Woman protects her hearing with ear muffs while doing yardwork.

Eating right and protecting your hearing have some similarities. It’s difficult to know where to start even though it sounds like a good idea. This is particularly true if you don’t think your daily environment is very noisy and there aren’t any apparent dangers to your ears. But day-to-day life can stress your ears and your senses, so your auditory acuity can be maintained if you apply these tips.

If you want to keep enjoying the sounds around you, you should do everything you can to slow down the degeneration of your hearing.

Tip 1: Ear Protection You Can Wear

Using hearing protection is the most practical and simple way to safeguard your hearing. This means that diminishing loud and harmful sound is a basic step you need to take.

This means that when it’s needed most people will want to wear ear protection. Two basic forms of protection are available:

  • Ear Plugs, which are put in the ear canal.
  • Ear Muffs, which are put over the ears.

Neither form of hearing protection is inherently better than the other. There are advantages to each type. Your choice of hearing protection should, most notably, feel comfortable.

Tip 2: Be Aware When Sound Becomes Dangerous

But how can you tell when to use hearing protection? We’re used to connecting harmful noise with painful noise. But much lower levels of sound can harm your ears than you might realize. The sounds of traffic, for example, are loud enough to start damaging your hearing after just a couple of hours. Recognizing when sound becomes dangerous, then, is a vital step in protecting your hearing.

Usually sounds become harmful at the following thresholds:

  • Over 100 dB: Your hearing can be very quickly damaged by this. Anything above this threshold can damage your hearing in minutes or seconds. As an example, rock concerts and jet engines will injure your ears in 30 seconds.
  • 85 decibels (dB): After around two hours this volume of sound is damaging.This is the level of sound you’d expect from a busy city street or your hairdryer.
  • 95-100 dB: This is the typical level of your earbuds or the level of farm equipment. After about 15-20 minutes this volume of sound becomes hazardous.

Tip 3: Your Phone Can Be a Sound Meter

Now that we have a basic concept of what levels of noise could be hazardous, we can take some steps to make sure we limit our exposure. The trick is that, once you’re out and about in the real world, it can be challenging to gauge what’s too loud and what isn’t.

Your smartphone can now be used as a handy little tool. Sound meter apps exist for every type of smartphone.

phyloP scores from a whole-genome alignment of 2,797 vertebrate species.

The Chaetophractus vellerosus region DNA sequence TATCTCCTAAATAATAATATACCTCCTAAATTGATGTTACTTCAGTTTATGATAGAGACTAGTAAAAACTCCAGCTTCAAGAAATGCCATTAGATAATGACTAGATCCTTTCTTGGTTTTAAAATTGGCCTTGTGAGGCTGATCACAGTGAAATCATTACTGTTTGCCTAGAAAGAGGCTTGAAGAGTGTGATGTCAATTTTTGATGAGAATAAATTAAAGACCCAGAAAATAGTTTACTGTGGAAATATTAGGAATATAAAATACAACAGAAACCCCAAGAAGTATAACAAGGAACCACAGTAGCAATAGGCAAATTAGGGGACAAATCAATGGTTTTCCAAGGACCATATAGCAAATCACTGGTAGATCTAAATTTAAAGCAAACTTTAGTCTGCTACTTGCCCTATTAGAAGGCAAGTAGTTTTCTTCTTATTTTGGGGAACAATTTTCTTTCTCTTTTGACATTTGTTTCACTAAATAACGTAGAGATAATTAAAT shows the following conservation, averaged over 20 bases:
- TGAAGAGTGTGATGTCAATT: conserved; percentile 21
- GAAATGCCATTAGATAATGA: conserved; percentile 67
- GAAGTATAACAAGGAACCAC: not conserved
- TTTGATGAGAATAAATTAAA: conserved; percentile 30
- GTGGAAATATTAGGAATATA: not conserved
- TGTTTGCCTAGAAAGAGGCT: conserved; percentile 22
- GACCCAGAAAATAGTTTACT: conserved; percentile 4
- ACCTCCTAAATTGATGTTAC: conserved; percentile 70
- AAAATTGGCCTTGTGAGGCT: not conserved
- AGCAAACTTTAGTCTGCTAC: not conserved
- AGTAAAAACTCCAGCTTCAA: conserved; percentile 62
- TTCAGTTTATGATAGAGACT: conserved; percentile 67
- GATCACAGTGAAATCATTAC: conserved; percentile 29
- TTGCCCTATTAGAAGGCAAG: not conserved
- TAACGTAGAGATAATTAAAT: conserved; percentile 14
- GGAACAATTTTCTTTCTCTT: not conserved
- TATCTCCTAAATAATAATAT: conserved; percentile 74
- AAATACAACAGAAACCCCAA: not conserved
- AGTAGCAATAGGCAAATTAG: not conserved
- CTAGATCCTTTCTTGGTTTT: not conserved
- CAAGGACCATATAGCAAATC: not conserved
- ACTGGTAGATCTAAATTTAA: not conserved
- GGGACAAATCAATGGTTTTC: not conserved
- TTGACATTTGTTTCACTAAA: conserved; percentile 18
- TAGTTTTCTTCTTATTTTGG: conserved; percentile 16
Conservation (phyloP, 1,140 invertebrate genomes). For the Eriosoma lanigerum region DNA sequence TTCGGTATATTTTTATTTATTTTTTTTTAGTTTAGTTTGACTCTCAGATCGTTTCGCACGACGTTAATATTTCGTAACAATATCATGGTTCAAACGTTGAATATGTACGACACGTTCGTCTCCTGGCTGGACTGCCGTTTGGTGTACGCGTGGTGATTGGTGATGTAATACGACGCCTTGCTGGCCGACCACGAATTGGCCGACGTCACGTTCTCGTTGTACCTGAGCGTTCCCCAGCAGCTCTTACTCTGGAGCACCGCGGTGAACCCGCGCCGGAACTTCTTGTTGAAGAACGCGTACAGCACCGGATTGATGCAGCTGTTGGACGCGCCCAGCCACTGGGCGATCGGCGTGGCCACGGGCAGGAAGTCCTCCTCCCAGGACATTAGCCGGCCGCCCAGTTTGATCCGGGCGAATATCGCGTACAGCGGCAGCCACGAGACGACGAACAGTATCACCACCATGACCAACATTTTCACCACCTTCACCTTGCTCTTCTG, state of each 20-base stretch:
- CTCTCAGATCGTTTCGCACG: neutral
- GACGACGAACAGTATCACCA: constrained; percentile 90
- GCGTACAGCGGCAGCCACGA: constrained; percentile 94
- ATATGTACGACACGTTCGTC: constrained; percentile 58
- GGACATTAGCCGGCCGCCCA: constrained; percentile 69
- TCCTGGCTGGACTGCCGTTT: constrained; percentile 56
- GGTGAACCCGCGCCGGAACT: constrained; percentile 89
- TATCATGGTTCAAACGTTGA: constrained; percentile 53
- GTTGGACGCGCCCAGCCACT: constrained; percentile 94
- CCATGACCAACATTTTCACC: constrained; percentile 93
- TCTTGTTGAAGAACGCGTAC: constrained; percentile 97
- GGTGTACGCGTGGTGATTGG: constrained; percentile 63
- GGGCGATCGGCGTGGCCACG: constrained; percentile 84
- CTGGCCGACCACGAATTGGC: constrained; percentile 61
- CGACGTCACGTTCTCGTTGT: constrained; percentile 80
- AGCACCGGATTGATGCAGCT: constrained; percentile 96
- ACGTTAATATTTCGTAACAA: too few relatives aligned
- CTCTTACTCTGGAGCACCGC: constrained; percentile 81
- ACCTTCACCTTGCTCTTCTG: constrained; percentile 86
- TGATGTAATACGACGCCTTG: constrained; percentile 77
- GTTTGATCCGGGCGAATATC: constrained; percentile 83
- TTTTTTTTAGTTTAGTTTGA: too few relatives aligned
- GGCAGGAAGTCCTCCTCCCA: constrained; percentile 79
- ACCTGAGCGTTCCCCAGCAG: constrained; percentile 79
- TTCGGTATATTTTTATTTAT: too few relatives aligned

In order to get an understanding of what hazardous levels of noise really sound like, use your sound meter to confirm the decibel level of everything you are hearing.

Tip 4: Keep Track of Your Volume Buttons

A smartphone with earbuds is commonly the way people listen to music nowadays. This creates a dangerous situation for your hearing. Your hearing can be considerably damaged if you set your earbuds to high over a long period of time.

That’s why protecting your ears means keeping a focused eye on your volume management. You should never increase the volume in order to drown out noises somewhere else. in order to make sure that volume doesn’t get too high, we suggest using volume settings or app settings.

Earbud use can become something of a negative feedback loop if your hearing starts to wane; you could find yourself consistently raising the volume of your earbuds in order to compensate for your faltering hearing, and in the process doing more damage to your hearing.

Tip 5: Get Your Hearing Examined

You may think that having a hearing test is something you do only when your hearing begins to diminish. Without a baseline to compare results to, it’s not always easy to identify a problem in your ears.

Generating data that can be used for both diagnostic purposes and for treatment can best be accomplished by scheduling a hearing exam and screening. This will give you a little extra context for future hearing choices and ear protection.

Keep an Eye on Your Hearing

In an ideal world, protecting your ears would be something you could do constantly without any difficulty. But challenges are always going to be there. So anytime you can and as often as possible, safeguard your ears. Also, get routine hearing examinations. Put these suggestions into practice to improve your chances.

The site information is for educational and informational purposes only and does not constitute medical advice. To receive personalized advice or treatment, schedule an appointment.
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